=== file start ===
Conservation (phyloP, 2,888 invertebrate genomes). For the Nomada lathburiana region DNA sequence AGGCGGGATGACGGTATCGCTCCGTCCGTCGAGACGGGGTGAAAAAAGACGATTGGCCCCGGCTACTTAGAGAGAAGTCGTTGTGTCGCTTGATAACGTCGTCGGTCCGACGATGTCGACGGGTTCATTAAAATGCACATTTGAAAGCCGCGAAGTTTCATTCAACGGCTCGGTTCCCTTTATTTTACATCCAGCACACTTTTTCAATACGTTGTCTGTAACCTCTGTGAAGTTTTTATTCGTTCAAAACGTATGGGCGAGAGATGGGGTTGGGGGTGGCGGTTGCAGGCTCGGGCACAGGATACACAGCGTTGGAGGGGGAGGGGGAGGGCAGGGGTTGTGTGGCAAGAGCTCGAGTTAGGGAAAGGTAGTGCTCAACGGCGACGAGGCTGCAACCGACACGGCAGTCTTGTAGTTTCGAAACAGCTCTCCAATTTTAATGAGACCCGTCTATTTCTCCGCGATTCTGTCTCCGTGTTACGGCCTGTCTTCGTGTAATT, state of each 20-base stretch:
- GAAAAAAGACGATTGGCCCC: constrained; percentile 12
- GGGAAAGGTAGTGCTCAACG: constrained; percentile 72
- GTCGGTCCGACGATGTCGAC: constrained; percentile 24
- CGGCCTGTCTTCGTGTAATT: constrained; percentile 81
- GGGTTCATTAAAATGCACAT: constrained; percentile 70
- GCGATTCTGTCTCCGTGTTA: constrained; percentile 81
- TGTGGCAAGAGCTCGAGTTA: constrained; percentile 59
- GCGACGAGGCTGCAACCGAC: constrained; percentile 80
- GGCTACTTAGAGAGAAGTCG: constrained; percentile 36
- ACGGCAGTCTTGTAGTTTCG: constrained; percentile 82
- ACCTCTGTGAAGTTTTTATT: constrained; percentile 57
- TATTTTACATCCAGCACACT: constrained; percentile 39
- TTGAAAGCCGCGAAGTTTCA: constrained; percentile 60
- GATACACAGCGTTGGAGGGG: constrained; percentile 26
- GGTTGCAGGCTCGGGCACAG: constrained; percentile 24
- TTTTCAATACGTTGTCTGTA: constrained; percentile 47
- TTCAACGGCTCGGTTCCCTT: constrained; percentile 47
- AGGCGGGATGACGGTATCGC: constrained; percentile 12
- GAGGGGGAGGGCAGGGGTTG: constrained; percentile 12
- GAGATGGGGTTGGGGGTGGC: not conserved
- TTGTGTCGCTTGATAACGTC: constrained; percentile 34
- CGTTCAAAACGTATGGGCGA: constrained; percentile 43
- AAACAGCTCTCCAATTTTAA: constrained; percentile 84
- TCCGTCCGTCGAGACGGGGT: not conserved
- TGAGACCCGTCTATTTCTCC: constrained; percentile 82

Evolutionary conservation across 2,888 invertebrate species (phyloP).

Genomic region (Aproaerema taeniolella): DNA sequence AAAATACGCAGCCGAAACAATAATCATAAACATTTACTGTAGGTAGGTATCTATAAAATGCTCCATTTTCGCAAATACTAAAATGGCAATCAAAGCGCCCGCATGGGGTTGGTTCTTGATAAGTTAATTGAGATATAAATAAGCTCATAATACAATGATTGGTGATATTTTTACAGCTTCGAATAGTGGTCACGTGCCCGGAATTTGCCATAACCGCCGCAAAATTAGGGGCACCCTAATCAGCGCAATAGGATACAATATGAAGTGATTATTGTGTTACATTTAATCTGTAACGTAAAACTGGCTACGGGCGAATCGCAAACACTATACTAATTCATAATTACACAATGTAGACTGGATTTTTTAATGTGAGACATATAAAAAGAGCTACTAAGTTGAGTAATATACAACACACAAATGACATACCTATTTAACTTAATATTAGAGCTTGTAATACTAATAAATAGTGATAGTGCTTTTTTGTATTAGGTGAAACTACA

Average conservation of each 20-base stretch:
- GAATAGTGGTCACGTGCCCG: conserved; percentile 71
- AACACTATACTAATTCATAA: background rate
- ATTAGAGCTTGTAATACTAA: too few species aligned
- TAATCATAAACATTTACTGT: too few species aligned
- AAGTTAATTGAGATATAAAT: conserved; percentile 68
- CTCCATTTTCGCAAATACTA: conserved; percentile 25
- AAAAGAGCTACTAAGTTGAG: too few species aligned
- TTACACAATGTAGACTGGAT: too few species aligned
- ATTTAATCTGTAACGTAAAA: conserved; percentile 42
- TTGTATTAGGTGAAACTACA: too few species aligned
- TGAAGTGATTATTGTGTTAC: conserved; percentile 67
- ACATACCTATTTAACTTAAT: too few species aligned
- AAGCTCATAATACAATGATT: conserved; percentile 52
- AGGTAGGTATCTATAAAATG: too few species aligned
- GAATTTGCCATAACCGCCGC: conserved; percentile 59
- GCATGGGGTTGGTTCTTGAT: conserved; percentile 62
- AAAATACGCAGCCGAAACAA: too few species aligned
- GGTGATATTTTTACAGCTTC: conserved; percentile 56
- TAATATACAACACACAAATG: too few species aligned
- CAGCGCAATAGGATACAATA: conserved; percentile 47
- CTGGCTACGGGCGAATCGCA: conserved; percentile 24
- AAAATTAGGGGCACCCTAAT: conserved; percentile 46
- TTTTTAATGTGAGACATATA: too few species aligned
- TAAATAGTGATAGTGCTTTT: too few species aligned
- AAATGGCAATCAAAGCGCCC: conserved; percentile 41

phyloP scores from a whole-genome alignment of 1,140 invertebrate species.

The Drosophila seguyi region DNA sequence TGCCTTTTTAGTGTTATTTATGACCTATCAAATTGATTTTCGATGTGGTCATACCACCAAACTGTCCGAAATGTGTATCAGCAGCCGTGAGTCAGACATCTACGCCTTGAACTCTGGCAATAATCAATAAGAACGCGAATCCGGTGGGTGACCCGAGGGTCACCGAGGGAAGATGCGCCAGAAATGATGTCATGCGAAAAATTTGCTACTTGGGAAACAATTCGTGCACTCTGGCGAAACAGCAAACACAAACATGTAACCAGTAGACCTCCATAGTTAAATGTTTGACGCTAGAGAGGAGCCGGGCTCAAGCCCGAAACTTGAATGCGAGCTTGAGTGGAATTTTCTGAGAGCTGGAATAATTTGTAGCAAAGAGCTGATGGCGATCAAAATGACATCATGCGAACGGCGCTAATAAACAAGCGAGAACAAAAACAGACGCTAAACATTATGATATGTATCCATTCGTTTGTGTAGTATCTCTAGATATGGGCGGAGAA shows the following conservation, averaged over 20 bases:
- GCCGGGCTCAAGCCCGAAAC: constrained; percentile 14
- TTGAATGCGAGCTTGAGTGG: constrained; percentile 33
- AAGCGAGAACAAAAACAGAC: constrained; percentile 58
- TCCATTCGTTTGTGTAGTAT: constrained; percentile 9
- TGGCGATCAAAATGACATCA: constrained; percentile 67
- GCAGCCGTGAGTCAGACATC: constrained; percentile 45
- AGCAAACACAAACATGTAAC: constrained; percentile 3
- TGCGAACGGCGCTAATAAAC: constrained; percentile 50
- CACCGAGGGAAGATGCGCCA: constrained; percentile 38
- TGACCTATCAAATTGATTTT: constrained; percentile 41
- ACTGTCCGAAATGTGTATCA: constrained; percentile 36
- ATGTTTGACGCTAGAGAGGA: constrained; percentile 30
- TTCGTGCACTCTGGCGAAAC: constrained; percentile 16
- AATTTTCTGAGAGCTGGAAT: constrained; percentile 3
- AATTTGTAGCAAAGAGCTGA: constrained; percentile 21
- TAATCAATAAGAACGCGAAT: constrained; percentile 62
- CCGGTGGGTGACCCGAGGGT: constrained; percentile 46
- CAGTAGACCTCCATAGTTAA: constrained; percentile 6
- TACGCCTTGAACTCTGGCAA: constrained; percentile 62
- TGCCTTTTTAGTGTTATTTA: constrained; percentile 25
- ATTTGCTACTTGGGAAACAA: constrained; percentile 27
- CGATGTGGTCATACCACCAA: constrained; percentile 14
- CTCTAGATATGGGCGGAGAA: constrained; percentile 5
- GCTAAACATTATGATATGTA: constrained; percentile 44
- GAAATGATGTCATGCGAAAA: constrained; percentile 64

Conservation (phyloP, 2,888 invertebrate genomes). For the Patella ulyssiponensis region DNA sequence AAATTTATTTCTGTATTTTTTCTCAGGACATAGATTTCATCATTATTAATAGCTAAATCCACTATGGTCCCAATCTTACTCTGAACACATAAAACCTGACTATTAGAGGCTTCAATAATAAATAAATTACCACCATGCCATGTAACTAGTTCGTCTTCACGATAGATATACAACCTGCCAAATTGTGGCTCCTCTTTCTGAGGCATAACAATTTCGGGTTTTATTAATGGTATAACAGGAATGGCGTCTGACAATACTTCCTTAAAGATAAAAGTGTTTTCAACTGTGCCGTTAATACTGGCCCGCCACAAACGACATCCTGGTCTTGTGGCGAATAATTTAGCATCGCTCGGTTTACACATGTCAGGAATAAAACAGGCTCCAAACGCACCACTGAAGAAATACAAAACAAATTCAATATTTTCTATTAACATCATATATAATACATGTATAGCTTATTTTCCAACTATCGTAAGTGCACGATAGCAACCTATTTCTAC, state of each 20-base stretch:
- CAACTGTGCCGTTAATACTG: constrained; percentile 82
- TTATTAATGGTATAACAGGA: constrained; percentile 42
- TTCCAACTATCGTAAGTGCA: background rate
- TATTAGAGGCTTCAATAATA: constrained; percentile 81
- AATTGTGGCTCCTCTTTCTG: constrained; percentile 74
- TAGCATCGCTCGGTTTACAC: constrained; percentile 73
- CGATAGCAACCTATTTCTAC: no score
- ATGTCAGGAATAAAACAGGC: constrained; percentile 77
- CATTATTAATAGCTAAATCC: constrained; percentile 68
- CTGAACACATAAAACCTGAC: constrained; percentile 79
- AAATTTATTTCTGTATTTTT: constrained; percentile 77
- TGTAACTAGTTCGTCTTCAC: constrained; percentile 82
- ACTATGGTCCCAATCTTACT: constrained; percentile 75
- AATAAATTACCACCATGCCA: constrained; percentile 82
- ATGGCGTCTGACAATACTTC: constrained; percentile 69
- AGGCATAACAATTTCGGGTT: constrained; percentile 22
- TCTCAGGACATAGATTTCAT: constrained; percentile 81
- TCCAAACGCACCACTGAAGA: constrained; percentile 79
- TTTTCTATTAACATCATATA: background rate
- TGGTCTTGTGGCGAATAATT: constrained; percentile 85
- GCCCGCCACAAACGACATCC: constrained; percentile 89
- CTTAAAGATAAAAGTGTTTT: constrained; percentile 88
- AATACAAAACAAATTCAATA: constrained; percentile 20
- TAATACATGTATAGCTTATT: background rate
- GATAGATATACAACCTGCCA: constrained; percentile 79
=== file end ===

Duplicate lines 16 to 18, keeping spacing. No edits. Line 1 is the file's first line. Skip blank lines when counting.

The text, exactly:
- GGTTGCAGGCTCGGGCACAG: constrained; percentile 24
- TTTTCAATACGTTGTCTGTA: constrained; percentile 47
- TTCAACGGCTCGGTTCCCTT: constrained; percentile 47